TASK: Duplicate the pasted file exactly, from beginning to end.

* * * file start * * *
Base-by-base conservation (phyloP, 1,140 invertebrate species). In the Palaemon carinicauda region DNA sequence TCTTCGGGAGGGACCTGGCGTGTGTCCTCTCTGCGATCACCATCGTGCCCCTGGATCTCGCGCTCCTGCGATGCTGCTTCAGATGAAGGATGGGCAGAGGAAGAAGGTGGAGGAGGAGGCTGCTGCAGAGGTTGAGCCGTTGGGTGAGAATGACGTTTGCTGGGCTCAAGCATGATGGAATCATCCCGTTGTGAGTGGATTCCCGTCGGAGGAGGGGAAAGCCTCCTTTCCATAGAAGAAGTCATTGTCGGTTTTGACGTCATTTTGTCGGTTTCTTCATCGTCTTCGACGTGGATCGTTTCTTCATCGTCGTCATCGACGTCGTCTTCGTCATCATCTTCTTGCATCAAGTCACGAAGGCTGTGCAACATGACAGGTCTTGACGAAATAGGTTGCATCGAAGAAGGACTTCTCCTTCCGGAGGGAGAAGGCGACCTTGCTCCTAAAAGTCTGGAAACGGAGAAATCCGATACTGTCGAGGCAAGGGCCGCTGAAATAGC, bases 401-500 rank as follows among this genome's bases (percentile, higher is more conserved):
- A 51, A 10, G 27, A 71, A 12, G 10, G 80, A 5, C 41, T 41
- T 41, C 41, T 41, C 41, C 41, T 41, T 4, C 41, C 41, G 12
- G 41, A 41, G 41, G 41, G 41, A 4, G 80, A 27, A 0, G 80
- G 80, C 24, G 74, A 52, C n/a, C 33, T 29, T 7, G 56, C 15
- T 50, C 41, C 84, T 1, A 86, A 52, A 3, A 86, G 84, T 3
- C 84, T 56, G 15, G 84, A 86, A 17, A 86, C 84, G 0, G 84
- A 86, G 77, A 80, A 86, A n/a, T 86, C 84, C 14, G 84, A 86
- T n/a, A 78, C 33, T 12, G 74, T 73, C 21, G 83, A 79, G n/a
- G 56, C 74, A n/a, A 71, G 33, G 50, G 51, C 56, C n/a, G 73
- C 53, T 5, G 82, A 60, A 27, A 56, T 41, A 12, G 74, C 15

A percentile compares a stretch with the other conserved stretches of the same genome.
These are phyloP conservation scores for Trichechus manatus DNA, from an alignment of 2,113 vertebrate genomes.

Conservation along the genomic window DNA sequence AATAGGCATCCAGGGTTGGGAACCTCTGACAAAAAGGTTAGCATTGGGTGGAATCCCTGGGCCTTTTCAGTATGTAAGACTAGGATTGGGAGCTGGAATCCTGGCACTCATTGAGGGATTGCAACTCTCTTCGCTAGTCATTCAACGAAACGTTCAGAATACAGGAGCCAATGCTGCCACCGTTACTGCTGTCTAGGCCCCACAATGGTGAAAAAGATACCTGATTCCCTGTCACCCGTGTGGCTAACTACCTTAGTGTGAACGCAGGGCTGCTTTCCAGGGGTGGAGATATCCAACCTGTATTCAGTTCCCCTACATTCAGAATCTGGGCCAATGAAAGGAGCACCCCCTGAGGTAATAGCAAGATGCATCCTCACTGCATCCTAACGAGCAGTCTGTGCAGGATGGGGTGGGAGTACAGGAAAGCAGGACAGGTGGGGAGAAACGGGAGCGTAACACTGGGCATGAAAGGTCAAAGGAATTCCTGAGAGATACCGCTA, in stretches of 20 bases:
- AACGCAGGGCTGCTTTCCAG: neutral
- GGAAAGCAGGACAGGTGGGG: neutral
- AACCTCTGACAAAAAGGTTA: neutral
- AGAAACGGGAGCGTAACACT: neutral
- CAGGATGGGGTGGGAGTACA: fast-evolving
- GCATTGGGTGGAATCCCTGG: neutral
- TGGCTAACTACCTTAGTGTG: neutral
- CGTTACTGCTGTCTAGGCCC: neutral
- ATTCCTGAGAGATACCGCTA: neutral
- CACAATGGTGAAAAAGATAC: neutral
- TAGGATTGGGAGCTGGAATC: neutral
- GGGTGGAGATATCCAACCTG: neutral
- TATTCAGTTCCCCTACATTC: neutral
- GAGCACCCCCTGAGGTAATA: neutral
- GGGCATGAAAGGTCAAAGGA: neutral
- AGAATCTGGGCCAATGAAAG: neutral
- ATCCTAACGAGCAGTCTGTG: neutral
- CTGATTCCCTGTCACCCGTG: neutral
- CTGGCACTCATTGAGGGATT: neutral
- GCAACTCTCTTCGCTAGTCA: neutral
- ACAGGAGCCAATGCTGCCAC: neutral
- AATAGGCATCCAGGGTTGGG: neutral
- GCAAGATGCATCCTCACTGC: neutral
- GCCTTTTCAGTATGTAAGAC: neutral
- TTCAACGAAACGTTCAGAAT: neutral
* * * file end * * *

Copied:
Base-by-base conservation (phyloP, 1,140 invertebrate species). In the Palaemon carinicauda region DNA sequence TCTTCGGGAGGGACCTGGCGTGTGTCCTCTCTGCGATCACCATCGTGCCCCTGGATCTCGCGCTCCTGCGATGCTGCTTCAGATGAAGGATGGGCAGAGGAAGAAGGTGGAGGAGGAGGCTGCTGCAGAGGTTGAGCCGTTGGGTGAGAATGACGTTTGCTGGGCTCAAGCATGATGGAATCATCCCGTTGTGAGTGGATTCCCGTCGGAGGAGGGGAAAGCCTCCTTTCCATAGAAGAAGTCATTGTCGGTTTTGACGTCATTTTGTCGGTTTCTTCATCGTCTTCGACGTGGATCGTTTCTTCATCGTCGTCATCGACGTCGTCTTCGTCATCATCTTCTTGCATCAAGTCACGAAGGCTGTGCAACATGACAGGTCTTGACGAAATAGGTTGCATCGAAGAAGGACTTCTCCTTCCGGAGGGAGAAGGCGACCTTGCTCCTAAAAGTCTGGAAACGGAGAAATCCGATACTGTCGAGGCAAGGGCCGCTGAAATAGC, bases 401-500 rank as follows among this genome's bases (percentile, higher is more conserved):
- A 51, A 10, G 27, A 71, A 12, G 10, G 80, A 5, C 41, T 41
- T 41, C 41, T 41, C 41, C 41, T 41, T 4, C 41, C 41, G 12
- G 41, A 41, G 41, G 41, G 41, A 4, G 80, A 27, A 0, G 80
- G 80, C 24, G 74, A 52, C n/a, C 33, T 29, T 7, G 56, C 15
- T 50, C 41, C 84, T 1, A 86, A 52, A 3, A 86, G 84, T 3
- C 84, T 56, G 15, G 84, A 86, A 17, A 86, C 84, G 0, G 84
- A 86, G 77, A 80, A 86, A n/a, T 86, C 84, C 14, G 84, A 86
- T n/a, A 78, C 33, T 12, G 74, T 73, C 21, G 83, A 79, G n/a
- G 56, C 74, A n/a, A 71, G 33, G 50, G 51, C 56, C n/a, G 73
- C 53, T 5, G 82, A 60, A 27, A 56, T 41, A 12, G 74, C 15

A percentile compares a stretch with the other conserved stretches of the same genome.
These are phyloP conservation scores for Trichechus manatus DNA, from an alignment of 2,113 vertebrate genomes.

Conservation along the genomic window DNA sequence AATAGGCATCCAGGGTTGGGAACCTCTGACAAAAAGGTTAGCATTGGGTGGAATCCCTGGGCCTTTTCAGTATGTAAGACTAGGATTGGGAGCTGGAATCCTGGCACTCATTGAGGGATTGCAACTCTCTTCGCTAGTCATTCAACGAAACGTTCAGAATACAGGAGCCAATGCTGCCACCGTTACTGCTGTCTAGGCCCCACAATGGTGAAAAAGATACCTGATTCCCTGTCACCCGTGTGGCTAACTACCTTAGTGTGAACGCAGGGCTGCTTTCCAGGGGTGGAGATATCCAACCTGTATTCAGTTCCCCTACATTCAGAATCTGGGCCAATGAAAGGAGCACCCCCTGAGGTAATAGCAAGATGCATCCTCACTGCATCCTAACGAGCAGTCTGTGCAGGATGGGGTGGGAGTACAGGAAAGCAGGACAGGTGGGGAGAAACGGGAGCGTAACACTGGGCATGAAAGGTCAAAGGAATTCCTGAGAGATACCGCTA, in stretches of 20 bases:
- AACGCAGGGCTGCTTTCCAG: neutral
- GGAAAGCAGGACAGGTGGGG: neutral
- AACCTCTGACAAAAAGGTTA: neutral
- AGAAACGGGAGCGTAACACT: neutral
- CAGGATGGGGTGGGAGTACA: fast-evolving
- GCATTGGGTGGAATCCCTGG: neutral
- TGGCTAACTACCTTAGTGTG: neutral
- CGTTACTGCTGTCTAGGCCC: neutral
- ATTCCTGAGAGATACCGCTA: neutral
- CACAATGGTGAAAAAGATAC: neutral
- TAGGATTGGGAGCTGGAATC: neutral
- GGGTGGAGATATCCAACCTG: neutral
- TATTCAGTTCCCCTACATTC: neutral
- GAGCACCCCCTGAGGTAATA: neutral
- GGGCATGAAAGGTCAAAGGA: neutral
- AGAATCTGGGCCAATGAAAG: neutral
- ATCCTAACGAGCAGTCTGTG: neutral
- CTGATTCCCTGTCACCCGTG: neutral
- CTGGCACTCATTGAGGGATT: neutral
- GCAACTCTCTTCGCTAGTCA: neutral
- ACAGGAGCCAATGCTGCCAC: neutral
- AATAGGCATCCAGGGTTGGG: neutral
- GCAAGATGCATCCTCACTGC: neutral
- GCCTTTTCAGTATGTAAGAC: neutral
- TTCAACGAAACGTTCAGAAT: neutral